The story follows five women: Gail, Bridget, Hannah, Lizzy and Flavia. They are each married to men dealing with sex addiction, and thanks to ambitious young psychologist Kathryn, they find one another in an experimental Wednesday night support group.
The traumas are real; the broken relationships are devastating. However, these women form an unlikely bond, and somehow, find their ways out of the darkness... although not necessarily with their addicted husbands.
Perhaps that was what I liked most about The Wednesday Group: nothing was wrapped up in a pretty bow, because addiction doesn't work that way. In some cases, neither does friendship.
Through her five protagonists, True taught some very valuable lessons when it comes to forming, developing and keeping close female friends. Read on for tips.
"I found something about her a little arrogant. Perhaps it's a way to avoid her pain, but I think it may deter others from opening up."
There's nothing wrong with confidence, but there's no need to rub it in other people's faces. When we meet a woman who seems super-full of herself, it's hard for us to relax and get to know her. Usually, we walk away. Again, it's good to be confident, but it's good to be approachable, because hey, nobody's perfect. And if you think you are, you probably don't have any friends.
"Let's dress up next week. Wear whatever makes us feel good."
Most of the time, women don't dress up for men; we dress up for other women. Get a group of girls together, all looking sharp, and that group emanates joy. So hey, why not suggest a night out, just the girls, and wear something special? Not for him. For you.
"If life feels too horrible and you need to talk, call me."
Being a friend doesn't mean just being available for a movie date. Being a friend means being there for the messy stuff. It's important to lean on your significant other in times of trouble, but what if, on occasion, your significant other is the trouble? Call a girlfriend. She'll be there for you, and you need to be there for her.
"Sometimes when we feel embarrassed about something, the best thing we can do is talk. I promise you'll feel better when you get it out."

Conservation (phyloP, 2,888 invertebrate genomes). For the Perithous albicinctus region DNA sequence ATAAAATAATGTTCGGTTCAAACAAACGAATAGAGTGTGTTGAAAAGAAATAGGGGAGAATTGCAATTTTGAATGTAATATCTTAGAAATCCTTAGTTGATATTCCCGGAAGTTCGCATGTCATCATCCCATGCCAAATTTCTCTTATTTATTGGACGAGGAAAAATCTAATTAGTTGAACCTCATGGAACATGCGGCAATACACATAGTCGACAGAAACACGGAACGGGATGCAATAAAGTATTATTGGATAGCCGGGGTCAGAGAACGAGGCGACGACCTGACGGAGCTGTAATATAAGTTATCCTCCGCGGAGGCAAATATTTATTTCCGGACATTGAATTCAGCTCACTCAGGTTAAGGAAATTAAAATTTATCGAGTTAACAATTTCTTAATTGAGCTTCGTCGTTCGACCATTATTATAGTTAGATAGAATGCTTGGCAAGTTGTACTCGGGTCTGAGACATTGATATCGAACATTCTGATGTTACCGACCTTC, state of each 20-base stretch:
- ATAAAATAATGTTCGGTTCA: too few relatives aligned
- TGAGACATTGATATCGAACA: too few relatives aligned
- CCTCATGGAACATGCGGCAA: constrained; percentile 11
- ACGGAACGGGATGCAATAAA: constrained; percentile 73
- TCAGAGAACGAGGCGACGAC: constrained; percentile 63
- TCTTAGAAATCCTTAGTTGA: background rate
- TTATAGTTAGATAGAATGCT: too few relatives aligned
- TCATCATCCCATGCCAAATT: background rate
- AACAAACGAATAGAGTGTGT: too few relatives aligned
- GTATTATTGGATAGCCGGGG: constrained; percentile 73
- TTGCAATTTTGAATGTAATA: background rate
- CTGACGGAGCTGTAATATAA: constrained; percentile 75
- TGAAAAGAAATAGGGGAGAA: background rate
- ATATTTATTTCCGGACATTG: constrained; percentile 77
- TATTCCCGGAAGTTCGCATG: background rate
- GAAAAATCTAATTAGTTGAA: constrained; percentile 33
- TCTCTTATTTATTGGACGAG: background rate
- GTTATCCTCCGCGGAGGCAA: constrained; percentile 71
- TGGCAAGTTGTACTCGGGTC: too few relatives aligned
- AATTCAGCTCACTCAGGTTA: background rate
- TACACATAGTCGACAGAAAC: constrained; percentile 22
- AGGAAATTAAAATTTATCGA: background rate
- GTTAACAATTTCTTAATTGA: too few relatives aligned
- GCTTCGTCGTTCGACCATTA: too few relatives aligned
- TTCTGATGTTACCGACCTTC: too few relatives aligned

Ever have a friend call just to ask about your day but you know she's got something else on her mind? Listen. Listen, listen, listen. Sometimes, that's all we need: a willing ear.
"You need to figure out what's best for you, and listening to what other people are going through can really help."
A dear friend of mine, Tiffany, recently shared her story of body dysmorphia. It was a brave thing for her to do, but in so doing, she hopefully reached other women who feel the same way. By being open about our issues, we can make other women feel not so alone, and maybe even save a life.
"Hannah moves across the room, kneels beside Bridget, takes her hand. As she does, she realizes she will have to come here again."
Hug your girlfriends. Just hug them. Sometimes, that's all we need.
"I do feel bad. I just don't show it the same way."
Let's say you're super-upset about something, and your girlfriend just doesn't get it. Don't get mad at her. We're all different, and thank God for it. If we were all the same, we would never get the help or advice we need. It's nice to have a variety of input. It's nice to have that calm friend who can pull you back from the edge of the cliff.
"It's nice to see everyone. You all look beautiful."
No matter how your friend looks, whether she's sick and in PJs or glammed to the max, you can find something about her that's wonderful. Don't just think it; tell her. As women, we love compliments. Don't be stingy in your positive reinforcements.
"So, drinks at the bar around the corner?"
There are days when you need to go to yoga with your best gal pal. Then, there are days you need a martini.
"Hannah was sure they'd be enemies, at best tolerate each other. But in an odd way, they make a happy pair."
We all have them: the girlfriends who seem to disagree on everything, yet they love being together. Even though their relationship might make no sense to you, it makes sense to them. Don't try to fix them or change them. Maybe fighting is their forte, and they love that about each other.
"God, I'm an ass."
"Don't say that."
There are few things you can do to truly destroy a strong friendship. So if you got a little too drunk and weepy last night, stop obsessively saying, "I'm sorry." Your girlfriends get it. We all have our meltdowns. Be a mess, then move on. Your friends love you anyway.
"How f***ing dare you? She stops and smiles. A few months ago, before she met Bridget, a phrase like that would never have grazed her thoughts."
Some people change you, and you shouldn't be scared of this. I've noticed that I pick up the vernacular of people I'm around a lot. Don't fight it. You're friends with other women because you're similar, but you're also different. You can learn from other women and develop because of their strengths. Embrace the change.
"I think it would be wise if you and I terminated. I don't think anything useful can come out of this relationship."
Sometimes, friends are there but for a season. Don't weep. Just know when it's time to part ways.
"We have to look out for each other. I mean, if we don't, then who's going to be around to help us?"
Women are strong, ambitious and fabulous, but that doesn't mean we don't need help. If your girl is faltering, help her stand straight. There's a stigma that women are always in competition with each other. Break the stigma and stand up for your best gal. Be her cheerleader, and she will be yours.
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